Altuve really defeated Judge in the vote, with 27 first-place votes from baseball writers to both Judge. (The other first-place vote went to José Ramírez of Cleveland.) More important, the judge said, the Astros hoax could have cost the Yankees a pennant. The Yankees have not been in the World Series since 2009, when Judge was in high school.
“I was quite angry, quite annoyed to know that they probably tricked us into the possibility of reaching the World Series,” he said. “To hear that you were fooled by that opportunity, it’s hard to let it pass.”
Manfred said Sunday that the lasting shame of the scandal was a form of punishment for the Astros players. However, he officially gave them no discipline in exchange for cooperation with their research. That was the only way to discover the truth, Manfred explained, and the players’ union would surely have fought penalties.
Even so, like so many others in the league, Judge was offended by the fact that the players had their way.
“When it comes to a player-driven scheme, I feel that the players involved should be punished,” Judge said. “I think Yu Darvish was the one who said that if you play in the Olympic Games and win a gold medal and discover that you cheated, you cannot keep that gold medal.” But they don’t pay me enough to make those decisions. “
Manfred is, and decided not to leave the Astros championship. The players have kept their championship rings, and although they apologized in general terms last week, they also defended the legitimacy of their title. In a sport that values the ritual of recognizing failure, that posture has enraged their playmates.
“If I have a bad game and I’m wrong, I will stand in front of the microphone and say: ‘Hey, I’m sorry, I was wrong, I did this and that, it depends on me.” Judge said. “Not really hearing that from some of the players is what bothers the baseball community. People lost jobs, people lost money, people lost many important things to them. “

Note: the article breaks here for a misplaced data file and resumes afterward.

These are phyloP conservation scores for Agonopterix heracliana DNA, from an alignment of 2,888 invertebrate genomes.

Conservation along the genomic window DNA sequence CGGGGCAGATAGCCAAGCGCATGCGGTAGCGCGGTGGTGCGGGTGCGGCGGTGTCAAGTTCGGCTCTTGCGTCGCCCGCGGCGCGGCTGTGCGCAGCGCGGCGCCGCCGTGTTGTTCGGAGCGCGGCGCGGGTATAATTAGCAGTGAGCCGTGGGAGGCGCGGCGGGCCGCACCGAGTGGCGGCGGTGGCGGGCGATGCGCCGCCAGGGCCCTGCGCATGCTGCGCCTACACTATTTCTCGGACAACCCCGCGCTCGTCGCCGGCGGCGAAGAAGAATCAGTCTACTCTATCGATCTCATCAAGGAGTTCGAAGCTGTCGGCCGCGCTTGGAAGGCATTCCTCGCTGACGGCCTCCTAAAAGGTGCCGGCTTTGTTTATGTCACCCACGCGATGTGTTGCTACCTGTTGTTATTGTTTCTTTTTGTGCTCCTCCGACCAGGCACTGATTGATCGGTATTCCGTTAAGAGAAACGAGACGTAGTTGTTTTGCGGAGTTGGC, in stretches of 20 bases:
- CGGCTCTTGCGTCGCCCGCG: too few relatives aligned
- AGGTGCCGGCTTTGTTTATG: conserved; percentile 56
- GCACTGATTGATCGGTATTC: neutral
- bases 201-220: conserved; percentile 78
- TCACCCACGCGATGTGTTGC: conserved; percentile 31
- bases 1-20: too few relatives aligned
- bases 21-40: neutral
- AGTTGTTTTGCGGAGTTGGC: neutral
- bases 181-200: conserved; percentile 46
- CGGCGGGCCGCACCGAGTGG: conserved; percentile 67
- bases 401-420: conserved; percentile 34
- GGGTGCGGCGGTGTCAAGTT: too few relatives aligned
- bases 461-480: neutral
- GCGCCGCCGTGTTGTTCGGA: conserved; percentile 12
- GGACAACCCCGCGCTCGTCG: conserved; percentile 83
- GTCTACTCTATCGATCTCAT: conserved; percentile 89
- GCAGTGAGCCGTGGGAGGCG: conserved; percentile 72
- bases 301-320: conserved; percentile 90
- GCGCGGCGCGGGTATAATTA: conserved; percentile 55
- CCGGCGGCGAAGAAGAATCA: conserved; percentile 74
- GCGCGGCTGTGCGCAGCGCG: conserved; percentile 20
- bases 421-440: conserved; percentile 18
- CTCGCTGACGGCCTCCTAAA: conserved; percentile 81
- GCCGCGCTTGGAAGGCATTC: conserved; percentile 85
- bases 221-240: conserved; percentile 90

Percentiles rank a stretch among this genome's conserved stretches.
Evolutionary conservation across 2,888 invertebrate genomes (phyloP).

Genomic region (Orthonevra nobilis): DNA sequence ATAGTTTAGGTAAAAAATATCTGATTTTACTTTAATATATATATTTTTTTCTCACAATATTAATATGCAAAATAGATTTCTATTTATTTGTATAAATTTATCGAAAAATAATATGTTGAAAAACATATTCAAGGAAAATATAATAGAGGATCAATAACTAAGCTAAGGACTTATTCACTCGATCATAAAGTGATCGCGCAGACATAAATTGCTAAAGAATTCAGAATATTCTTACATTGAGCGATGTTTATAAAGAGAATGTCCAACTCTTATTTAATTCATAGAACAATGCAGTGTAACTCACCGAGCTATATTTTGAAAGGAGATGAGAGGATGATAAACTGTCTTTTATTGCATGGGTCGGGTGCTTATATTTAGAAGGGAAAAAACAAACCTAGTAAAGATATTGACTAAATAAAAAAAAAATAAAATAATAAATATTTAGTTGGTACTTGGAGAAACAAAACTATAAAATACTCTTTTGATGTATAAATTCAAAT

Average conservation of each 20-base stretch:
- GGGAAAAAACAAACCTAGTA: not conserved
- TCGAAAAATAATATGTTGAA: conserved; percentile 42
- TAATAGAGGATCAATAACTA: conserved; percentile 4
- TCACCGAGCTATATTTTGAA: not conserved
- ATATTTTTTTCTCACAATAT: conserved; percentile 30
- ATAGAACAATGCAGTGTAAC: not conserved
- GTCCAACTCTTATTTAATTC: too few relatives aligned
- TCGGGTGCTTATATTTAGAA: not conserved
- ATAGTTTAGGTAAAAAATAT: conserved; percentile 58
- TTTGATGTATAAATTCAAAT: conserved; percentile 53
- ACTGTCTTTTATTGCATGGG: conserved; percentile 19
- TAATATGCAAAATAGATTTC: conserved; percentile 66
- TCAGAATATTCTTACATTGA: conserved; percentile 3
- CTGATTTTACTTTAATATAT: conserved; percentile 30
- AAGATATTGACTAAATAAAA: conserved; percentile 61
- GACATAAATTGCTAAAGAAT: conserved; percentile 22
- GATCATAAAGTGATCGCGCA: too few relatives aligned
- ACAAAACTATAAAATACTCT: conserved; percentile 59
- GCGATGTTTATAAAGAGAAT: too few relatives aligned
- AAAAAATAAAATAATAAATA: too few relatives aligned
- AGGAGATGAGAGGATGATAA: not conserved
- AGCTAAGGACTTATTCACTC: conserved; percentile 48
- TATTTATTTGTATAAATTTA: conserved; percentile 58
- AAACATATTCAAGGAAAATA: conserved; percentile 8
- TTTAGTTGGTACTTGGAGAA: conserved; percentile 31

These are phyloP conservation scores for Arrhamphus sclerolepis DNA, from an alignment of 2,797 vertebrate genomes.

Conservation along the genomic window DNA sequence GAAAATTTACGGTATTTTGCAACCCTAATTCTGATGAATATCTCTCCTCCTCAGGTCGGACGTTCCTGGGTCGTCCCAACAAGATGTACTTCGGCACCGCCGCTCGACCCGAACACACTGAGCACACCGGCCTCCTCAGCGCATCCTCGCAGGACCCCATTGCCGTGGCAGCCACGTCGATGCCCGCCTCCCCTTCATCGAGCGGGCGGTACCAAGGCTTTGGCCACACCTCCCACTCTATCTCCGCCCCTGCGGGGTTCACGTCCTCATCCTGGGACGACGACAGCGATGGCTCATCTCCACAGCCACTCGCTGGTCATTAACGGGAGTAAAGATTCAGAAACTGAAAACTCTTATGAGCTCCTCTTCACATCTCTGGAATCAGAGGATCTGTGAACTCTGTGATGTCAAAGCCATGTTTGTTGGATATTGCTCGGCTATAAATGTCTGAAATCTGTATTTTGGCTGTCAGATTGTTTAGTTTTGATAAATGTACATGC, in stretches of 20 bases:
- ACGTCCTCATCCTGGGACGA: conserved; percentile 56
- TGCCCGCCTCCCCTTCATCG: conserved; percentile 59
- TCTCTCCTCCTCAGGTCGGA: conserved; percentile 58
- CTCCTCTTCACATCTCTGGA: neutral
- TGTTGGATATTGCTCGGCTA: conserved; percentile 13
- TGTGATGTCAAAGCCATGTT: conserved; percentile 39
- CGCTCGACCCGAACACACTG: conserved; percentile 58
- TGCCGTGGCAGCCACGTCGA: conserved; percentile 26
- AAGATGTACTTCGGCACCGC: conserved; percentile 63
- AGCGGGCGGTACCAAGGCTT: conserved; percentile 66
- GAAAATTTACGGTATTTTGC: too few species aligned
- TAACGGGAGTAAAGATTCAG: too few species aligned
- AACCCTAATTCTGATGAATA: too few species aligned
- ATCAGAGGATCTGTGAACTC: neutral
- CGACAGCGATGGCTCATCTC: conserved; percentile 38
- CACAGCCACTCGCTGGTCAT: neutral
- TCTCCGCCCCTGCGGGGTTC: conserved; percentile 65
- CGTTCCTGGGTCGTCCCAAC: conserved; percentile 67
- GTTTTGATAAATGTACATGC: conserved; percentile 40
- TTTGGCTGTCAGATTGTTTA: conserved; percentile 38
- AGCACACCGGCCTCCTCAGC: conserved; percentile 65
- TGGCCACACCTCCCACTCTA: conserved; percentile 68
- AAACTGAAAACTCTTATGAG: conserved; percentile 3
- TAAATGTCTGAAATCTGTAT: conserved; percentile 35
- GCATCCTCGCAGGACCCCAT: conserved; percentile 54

The first question the judge asked on Tuesday was really about a different issue: his pain in his right shoulder, which prevented him from hitting or throwing. The judge called it “nothing alarming,” and manager Aaron Boone said an MRI exam showed nothing abnormal.
Judge began her off-season training in early November, shortly after the Yankees lost another A.L.C.S. in Houston The memory of that defeat has led Judge for months, he said.
Did the Astros also cheat in that series?
“To think they just stopped at 19,” said the judge, “it’s hard for me to say that.”
The past behavior of the Astros casts doubt on all their achievements since then, another sad consequence of the scandal. For players like Judge, who take their roles as caregivers of a social institution seriously, the stain of deception will adhere to the Astros. Shame alone is not enough punishment, but it is something.
“Wherever they go, they will listen to it, and even away from the field, it will be difficult for them,” Judge said. “That is the thing. We are all role models, whatever happens, and we have to make the right decisions because we have the children looking at us, we have other classmates looking at us, observing every movement we make. If you try to deceive the rules or try to make something bad, it will eventually come to light. It always does. The truth always comes up. “